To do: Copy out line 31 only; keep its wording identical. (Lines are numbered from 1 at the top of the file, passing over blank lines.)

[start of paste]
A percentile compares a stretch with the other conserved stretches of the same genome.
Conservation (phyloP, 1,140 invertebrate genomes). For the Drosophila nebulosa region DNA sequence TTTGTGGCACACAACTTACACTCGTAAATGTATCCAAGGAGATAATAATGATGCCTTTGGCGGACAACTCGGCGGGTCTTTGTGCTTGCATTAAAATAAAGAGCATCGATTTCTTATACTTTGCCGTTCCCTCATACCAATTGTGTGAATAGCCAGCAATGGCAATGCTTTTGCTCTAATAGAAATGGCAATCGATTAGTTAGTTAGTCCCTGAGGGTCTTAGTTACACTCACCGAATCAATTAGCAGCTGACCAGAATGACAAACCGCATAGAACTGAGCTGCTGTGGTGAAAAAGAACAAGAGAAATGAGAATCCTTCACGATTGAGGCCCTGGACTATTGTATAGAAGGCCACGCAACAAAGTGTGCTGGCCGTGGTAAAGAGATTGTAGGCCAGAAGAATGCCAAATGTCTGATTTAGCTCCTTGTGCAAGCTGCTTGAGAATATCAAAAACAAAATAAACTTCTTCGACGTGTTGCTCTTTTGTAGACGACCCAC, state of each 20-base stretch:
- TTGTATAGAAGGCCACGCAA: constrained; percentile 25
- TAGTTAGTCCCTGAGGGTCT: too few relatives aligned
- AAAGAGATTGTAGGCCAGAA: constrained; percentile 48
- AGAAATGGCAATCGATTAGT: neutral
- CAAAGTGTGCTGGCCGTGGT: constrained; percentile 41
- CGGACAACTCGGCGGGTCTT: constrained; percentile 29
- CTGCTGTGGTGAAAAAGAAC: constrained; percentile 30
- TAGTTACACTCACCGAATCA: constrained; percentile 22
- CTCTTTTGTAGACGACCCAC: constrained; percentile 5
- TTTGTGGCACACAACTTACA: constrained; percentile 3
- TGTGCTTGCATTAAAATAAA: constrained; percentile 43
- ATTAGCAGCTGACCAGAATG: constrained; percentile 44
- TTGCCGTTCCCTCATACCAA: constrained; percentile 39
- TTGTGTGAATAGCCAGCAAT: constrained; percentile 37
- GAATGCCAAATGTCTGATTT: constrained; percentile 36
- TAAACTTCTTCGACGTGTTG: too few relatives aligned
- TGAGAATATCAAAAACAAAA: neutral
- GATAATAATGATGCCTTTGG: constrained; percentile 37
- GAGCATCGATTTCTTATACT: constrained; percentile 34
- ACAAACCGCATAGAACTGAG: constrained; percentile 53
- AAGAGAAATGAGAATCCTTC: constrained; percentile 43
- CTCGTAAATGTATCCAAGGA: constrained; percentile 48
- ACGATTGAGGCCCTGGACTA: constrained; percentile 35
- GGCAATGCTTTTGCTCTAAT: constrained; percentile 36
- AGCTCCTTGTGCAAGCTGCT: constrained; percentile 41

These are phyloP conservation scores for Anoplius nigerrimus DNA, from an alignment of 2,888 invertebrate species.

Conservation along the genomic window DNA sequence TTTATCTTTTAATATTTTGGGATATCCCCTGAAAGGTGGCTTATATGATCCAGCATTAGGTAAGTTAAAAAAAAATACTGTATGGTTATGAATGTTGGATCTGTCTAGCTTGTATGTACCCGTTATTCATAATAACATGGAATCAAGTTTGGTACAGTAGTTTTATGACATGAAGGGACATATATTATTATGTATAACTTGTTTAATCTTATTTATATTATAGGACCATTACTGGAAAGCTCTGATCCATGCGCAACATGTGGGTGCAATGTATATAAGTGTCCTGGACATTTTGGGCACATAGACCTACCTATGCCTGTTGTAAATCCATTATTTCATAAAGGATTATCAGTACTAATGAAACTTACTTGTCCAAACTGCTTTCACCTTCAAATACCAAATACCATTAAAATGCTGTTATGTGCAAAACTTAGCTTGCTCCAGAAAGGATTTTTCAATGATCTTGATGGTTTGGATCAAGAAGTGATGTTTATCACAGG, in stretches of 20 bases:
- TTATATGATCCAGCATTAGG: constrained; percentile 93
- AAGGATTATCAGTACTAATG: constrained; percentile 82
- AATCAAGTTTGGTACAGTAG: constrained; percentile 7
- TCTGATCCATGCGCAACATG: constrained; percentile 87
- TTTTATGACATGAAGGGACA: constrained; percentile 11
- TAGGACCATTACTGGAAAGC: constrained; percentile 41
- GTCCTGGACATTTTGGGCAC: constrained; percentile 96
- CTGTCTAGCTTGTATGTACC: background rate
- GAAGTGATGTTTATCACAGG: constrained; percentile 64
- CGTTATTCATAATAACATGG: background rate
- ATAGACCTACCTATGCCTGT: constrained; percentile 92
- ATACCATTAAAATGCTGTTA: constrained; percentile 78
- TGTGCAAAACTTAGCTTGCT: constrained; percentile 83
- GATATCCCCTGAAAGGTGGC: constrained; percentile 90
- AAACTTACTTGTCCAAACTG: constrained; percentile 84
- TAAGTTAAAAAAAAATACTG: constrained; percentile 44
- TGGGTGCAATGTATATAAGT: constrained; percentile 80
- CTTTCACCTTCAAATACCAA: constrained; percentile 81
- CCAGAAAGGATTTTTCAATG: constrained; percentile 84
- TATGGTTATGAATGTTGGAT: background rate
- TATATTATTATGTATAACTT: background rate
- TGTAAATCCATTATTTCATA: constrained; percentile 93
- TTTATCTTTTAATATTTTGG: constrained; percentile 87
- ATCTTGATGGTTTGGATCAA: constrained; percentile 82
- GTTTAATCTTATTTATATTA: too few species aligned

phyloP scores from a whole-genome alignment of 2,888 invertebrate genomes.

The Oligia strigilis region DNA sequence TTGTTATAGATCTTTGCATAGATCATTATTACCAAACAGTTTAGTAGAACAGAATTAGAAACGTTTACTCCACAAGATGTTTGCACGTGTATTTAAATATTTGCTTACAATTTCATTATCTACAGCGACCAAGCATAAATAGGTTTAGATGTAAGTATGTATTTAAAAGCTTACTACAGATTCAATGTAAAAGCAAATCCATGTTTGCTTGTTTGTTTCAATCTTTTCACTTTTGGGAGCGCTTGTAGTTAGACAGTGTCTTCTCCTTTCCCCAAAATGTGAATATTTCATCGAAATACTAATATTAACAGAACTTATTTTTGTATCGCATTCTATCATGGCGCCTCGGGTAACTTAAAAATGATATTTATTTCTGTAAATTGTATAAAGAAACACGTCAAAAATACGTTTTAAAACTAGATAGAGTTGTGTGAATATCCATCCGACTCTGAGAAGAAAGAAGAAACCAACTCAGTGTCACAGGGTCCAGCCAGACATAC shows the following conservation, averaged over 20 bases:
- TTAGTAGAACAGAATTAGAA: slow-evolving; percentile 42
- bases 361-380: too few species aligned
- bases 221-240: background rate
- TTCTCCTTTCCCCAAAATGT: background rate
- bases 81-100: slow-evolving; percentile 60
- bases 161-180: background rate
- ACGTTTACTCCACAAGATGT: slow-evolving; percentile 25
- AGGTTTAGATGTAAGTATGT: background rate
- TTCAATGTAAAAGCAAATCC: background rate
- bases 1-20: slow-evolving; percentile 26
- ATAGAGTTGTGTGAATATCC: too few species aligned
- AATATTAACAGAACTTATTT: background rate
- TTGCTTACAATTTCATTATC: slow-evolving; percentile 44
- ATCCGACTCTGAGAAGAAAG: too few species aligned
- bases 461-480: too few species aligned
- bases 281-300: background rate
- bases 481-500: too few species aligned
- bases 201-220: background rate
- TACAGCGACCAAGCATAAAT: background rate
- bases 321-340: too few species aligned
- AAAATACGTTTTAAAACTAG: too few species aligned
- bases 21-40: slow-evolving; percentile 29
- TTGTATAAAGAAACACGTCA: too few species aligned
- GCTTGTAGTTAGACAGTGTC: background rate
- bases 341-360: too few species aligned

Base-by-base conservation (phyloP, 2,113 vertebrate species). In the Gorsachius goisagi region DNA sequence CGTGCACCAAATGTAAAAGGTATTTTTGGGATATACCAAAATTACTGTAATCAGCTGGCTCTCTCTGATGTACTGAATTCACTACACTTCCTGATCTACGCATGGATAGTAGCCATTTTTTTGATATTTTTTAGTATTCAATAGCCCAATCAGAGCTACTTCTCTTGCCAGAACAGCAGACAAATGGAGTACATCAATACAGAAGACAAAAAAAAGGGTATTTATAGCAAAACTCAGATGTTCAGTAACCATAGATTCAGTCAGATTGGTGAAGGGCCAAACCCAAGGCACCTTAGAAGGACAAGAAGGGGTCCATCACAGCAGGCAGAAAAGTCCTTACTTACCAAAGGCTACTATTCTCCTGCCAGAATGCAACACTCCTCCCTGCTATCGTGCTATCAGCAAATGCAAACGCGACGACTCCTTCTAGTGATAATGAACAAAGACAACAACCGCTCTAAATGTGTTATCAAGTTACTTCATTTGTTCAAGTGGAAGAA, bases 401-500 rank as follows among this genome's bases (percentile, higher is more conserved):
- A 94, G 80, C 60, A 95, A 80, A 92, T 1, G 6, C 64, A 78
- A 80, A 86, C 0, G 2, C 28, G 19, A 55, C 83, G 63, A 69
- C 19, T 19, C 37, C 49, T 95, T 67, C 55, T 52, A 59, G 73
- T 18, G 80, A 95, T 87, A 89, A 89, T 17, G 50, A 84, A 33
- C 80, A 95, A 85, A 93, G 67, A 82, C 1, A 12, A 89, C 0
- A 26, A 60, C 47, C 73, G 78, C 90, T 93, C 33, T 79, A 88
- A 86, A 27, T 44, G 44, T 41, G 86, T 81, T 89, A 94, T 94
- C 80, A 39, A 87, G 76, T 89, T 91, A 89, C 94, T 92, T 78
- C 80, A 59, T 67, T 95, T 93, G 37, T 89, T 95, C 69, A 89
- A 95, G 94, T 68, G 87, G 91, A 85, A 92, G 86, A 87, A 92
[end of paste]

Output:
- AAGGATTATCAGTACTAATG: constrained; percentile 82